HW is on the website and it is handy to copy and paste the questions into the HW doc for convenience when answering. And yes, part of the HW involves watching a little movie.
Next administrative task: Setting up a Table of Contents in the lab notebook. Nothing quite says “book,” like a Table of Contents!
Next– finally– new lab! How to ask a question in a garden…
It’s not easy. The question has to be based on observation, has to be answerable by observing and/or measuring, has to be doable within a few class periods, and can’t have the answer already known. Phew. It was tough, and we were just beginning to get somewhere when…class ended.
That’s ok– we have more classes. And, we get to cut open that gall in the next one!
Today we tried to narrow the gap amongst the groups.
We switched out one partner to work with someone else and share information. Then the new partnerships counted drops on a penny after analyzing the differences between their techniques.
At the end of the period, the class determined that the height of the dropper and the amount of water in the dropper were two of the most important variables in determining the number of drops.
There is another question:
Why do does so much water stay on such a small surface to being with?
Can two people get the same number of drops on a penny?
Pretty much. But not without a plan.
We generated a long list of variables that can influence the number of drops on a penny: 22 items on the list.
What causes differences in the number of drops that a penny can hold?
Then we went to the lab and tried to standardize as many variables as possible. Things were looking good!
To wrap up we gathered and related the number of drops each group counted.
While partners were able to get similar numbers, the whole class had wide variation.
What’s going on now?
We had a pretty short, but still very active class.
Here was the task: Quickly set up a notebook to collect data, then, collect data!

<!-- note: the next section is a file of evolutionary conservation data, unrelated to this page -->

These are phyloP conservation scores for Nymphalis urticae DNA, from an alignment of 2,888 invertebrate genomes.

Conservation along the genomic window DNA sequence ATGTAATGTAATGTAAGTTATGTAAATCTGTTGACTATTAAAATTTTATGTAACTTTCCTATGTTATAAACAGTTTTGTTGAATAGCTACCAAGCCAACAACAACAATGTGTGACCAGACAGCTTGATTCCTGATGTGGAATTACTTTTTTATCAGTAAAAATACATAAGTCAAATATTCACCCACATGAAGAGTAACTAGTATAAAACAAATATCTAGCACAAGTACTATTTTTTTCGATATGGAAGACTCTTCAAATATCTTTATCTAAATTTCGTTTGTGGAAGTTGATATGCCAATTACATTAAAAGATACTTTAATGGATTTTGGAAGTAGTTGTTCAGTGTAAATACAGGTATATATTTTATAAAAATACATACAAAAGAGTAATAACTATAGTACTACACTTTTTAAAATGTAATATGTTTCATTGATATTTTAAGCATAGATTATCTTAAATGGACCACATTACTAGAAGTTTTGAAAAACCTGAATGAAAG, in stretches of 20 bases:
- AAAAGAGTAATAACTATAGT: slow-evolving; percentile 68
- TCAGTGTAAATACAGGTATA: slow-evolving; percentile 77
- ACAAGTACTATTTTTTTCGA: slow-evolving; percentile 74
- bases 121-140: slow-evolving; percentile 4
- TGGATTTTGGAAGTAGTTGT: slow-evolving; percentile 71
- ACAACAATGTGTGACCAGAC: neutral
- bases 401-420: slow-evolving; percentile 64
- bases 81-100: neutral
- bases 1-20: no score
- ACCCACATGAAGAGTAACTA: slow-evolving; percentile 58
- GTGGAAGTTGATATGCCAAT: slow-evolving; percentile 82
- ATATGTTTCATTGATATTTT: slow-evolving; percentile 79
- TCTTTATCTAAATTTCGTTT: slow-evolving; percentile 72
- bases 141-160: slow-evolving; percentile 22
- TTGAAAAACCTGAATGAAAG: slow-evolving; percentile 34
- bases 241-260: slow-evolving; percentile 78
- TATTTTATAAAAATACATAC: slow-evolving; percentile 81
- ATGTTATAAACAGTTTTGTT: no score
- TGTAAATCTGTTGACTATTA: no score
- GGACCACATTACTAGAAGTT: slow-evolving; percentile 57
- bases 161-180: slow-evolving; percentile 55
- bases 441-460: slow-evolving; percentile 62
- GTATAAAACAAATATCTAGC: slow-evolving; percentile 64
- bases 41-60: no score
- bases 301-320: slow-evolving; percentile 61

The study seemed straightforward: use a dropper and count the number of drops the penny can hold before the water spills.
And the answer is…
We have no idea! The numbers were so different– and we haven’t even compared the whole class yet, just table by table.
Stay tuned. This mystery can be solved, one way or another.
Why is the trunk of my car full of Diet Coke?
Find out soon!
After reading a New York Times article about the importance of the soil ecosystem, students rewrote the saying Dumb as Dirt. Here are my favorite replacements:
Smart as Soil
Sophisticated as Soil
Going more than a month without a post could give someone the wrong idea about how busy it’s been.
Here is a recap:
After we returned to school on April 2, we began to juggle not one, not two, but three parts of the science curriculum.
1. Nutrients: Before the MS trip and break, students worked in groups to prepare a nutrient cycle explanation. Since break, they have presented, and also been working on answering an “un Google-able” question about what nitrogen, carbon and phosphorus do in living things. (See photo above.)
2. Air Pressure: To start the meteorology unit that will end the year, we have been investigating air pressure through some stations that each hold a “discrepant” or unexpected event.
3. Science Symposium: Given that the Science Symposium is on May 3, this has taken the largest share of our class work. Students have been fiercely editing during class, and at home. We are almost there!